DMV Computer Error Means 50,000 Will Receive Incorrect Car Tax Bills
Hartford Courant, June 8, 2016
By Jon Lender
HARTFORD -- The Department of Motor Vehicles admitted Wednesday that about 50,000 incorrect car tax bills will be mailed to Connecticut drivers as a result of its continuing computer nightmare, which has sent faulty information to municipal assessors as to which vehicles are garaged in their towns.
People should carefully examine their bills when they get them in the mail, and report any discrepancies to local tax officials who can rectify the problem. "We are advising residents early so that they look immediately at their tax bills and make any necessary changes before paying them. All of us are being pro-consumer in this effort and wanting to prevent inconveniences for taxpayers," DMV Commissioner Michael Bzdyra said at a press conference at DMV headquarters in Wethersfield. He was joined in his announcement by the Connecticut Association of Assessing Officers and the Connecticut Tax Collectors' Association.
Local tax officials had complained of problems in recent months because of major computer problems that erupted after the DMV switched over to an upgraded, supposedly-improved computer system for vehicle registrations. Wednesday's announcement served notice that the potential problems that those officials were complaining about are about to become a reality for the taxpaying public.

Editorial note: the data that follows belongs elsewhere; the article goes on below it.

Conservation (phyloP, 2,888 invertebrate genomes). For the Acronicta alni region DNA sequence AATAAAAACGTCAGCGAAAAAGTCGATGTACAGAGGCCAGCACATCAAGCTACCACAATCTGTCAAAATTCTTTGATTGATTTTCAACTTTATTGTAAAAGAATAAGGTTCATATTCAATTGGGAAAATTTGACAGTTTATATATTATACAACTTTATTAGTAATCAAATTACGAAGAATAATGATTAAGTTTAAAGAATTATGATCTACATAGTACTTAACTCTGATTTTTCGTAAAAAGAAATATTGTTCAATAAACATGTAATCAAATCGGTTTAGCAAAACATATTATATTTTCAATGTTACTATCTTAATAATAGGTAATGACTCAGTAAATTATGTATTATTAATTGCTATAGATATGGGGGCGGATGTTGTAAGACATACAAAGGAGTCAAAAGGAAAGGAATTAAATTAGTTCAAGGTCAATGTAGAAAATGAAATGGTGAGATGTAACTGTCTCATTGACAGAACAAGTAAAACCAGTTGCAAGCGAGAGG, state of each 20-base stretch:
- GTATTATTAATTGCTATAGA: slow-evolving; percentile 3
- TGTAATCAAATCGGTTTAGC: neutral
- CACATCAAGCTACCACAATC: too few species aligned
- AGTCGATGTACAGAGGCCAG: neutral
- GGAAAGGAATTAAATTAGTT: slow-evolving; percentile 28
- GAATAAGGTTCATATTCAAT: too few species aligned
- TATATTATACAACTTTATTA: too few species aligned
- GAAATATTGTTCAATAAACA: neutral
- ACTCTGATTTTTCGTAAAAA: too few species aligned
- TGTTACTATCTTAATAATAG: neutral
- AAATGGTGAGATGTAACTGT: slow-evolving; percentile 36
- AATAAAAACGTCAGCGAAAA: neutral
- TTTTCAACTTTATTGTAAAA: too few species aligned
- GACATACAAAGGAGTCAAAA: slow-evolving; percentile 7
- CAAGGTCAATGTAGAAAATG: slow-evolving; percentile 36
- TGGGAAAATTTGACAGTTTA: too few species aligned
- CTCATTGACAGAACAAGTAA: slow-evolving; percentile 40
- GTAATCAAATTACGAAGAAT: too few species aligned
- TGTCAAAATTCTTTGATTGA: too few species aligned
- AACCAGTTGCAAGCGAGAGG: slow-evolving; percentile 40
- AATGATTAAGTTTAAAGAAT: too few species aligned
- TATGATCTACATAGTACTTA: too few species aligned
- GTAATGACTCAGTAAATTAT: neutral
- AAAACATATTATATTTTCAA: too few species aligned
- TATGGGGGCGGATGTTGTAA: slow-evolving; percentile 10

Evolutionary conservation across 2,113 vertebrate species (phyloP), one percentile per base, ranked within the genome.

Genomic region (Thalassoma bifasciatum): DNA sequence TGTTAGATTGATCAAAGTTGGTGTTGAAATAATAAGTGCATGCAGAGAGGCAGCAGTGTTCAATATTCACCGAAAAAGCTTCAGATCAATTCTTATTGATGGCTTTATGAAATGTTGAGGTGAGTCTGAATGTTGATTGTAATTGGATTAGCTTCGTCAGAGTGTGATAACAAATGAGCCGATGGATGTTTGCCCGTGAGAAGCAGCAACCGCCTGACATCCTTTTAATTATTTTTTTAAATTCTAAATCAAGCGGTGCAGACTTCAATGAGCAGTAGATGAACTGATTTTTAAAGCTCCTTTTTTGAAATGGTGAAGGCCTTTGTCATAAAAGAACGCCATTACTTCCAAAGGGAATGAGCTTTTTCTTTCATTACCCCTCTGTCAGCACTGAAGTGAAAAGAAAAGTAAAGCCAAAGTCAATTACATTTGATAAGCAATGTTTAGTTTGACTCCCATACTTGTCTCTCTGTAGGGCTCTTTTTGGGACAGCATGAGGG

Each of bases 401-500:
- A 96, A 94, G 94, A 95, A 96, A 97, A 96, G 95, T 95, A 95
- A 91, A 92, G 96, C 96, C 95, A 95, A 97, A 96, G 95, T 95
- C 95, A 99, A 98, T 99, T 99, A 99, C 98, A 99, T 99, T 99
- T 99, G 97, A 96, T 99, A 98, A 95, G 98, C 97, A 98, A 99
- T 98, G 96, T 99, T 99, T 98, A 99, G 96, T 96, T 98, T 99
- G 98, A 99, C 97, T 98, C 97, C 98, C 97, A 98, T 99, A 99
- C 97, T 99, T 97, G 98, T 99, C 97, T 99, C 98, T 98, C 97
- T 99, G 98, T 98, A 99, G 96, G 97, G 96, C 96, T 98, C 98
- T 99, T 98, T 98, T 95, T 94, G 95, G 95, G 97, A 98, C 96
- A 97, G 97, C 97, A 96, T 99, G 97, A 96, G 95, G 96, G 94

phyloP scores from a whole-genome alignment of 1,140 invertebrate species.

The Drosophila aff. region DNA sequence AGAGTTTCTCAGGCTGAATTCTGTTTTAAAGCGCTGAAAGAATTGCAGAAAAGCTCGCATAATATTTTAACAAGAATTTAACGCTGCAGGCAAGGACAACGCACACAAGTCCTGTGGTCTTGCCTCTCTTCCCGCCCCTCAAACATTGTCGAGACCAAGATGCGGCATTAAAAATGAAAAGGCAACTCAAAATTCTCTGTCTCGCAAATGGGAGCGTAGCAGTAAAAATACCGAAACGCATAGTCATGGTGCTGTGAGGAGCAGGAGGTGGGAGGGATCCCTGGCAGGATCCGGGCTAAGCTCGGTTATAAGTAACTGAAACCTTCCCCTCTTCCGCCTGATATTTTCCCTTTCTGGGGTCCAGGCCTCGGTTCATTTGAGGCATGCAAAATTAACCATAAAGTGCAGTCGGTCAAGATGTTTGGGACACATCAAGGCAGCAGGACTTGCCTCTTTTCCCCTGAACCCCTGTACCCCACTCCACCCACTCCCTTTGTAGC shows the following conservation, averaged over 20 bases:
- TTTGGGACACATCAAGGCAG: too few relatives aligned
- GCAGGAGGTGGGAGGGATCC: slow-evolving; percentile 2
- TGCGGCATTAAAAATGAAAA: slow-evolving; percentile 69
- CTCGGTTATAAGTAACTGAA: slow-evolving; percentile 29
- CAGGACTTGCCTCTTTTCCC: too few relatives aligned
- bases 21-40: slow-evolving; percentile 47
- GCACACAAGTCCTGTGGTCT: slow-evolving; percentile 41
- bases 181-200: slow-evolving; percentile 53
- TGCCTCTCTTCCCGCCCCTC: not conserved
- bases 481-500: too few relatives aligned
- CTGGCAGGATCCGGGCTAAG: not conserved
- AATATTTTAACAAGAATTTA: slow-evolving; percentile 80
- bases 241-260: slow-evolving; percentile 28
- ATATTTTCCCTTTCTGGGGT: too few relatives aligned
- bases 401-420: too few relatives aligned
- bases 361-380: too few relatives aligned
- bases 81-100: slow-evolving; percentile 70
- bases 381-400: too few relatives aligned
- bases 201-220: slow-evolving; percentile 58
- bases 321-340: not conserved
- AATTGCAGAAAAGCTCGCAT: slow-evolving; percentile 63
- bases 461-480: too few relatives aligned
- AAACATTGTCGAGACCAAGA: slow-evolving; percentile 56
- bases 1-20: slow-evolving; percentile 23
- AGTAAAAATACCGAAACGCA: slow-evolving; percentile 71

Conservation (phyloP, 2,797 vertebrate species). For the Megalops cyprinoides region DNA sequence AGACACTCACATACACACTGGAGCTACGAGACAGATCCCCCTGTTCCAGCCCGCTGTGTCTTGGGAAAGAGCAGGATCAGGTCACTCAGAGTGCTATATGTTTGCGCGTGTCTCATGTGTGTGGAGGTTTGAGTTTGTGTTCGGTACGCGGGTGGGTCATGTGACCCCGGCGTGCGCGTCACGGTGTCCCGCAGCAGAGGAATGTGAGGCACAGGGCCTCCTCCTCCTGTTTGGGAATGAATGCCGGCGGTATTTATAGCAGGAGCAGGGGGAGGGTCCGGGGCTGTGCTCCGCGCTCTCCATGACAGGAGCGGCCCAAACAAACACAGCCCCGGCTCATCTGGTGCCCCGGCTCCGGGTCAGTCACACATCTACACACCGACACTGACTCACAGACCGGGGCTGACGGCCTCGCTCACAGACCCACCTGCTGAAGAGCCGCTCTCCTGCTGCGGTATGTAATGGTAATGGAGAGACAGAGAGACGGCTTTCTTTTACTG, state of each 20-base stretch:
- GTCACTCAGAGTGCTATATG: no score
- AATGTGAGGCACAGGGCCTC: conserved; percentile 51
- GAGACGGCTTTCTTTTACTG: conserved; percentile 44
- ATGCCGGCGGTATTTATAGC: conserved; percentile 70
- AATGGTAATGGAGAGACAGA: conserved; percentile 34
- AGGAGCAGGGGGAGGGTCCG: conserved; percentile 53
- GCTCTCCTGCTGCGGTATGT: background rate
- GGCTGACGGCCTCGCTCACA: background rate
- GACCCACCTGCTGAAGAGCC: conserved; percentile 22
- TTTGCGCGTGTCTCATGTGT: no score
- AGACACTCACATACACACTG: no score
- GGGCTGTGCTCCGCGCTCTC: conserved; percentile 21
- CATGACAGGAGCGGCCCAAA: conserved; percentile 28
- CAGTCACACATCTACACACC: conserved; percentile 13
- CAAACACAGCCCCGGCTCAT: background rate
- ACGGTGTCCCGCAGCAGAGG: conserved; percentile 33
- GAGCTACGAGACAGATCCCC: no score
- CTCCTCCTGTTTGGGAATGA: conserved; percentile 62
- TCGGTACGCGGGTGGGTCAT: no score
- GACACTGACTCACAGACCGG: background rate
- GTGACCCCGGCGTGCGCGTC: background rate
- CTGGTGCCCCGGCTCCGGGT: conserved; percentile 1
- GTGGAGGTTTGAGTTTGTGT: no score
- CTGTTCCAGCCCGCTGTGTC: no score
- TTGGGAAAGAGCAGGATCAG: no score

Officials said if a person receives a tax bill from a municipality in which they did not live or keep a vehicle – both as of Oct. 1, 2015 – he or she must contact the local assessor to request a transfer to the correct town or city of residency. Local tax officials said they have been working for months to reduce the number of incorrect vehicle addresses from an original estimate of 250,000, but they still expect 50,000 incorrect bills as the result of the computer problems. That's above the normal 30,000 incorrect tax bills that go out in any given year for routine reasons such as people moving to a new town but not reporting it to DMV promptly. All told, there are 3.1 million vehicles statewide on which local property tax is paid.
"While we have made a great deal of progress in addressing these issues, and have significantly reduced them, there will be some cases where people receive tax bills from the wrong town," John Rainaldi, president of the assessors' group, and Launa M. Goslee, president of the tax collectors' association, said in a joint statement. They added: "It is important that if anyone receives a tax bill from the wrong town, they contact the town that issued the bill as soon as possible so that the bill can be forwarded to the correct town.
If anyone receives a tax bill from the wrong town, it is important that they do not ignore the incorrect tax bill. "There are also several services customers can obtain online at DMV now. These include verifying whether they have a delinquent motor vehicle property tax, emissions and insurance compliance issues as well as renewing vehicle registrations, reprinting registrations and canceling registrations. Go to ct.gov/dmv/online today to see what is offered," DMV said.
Tax bill from the wrong town back to top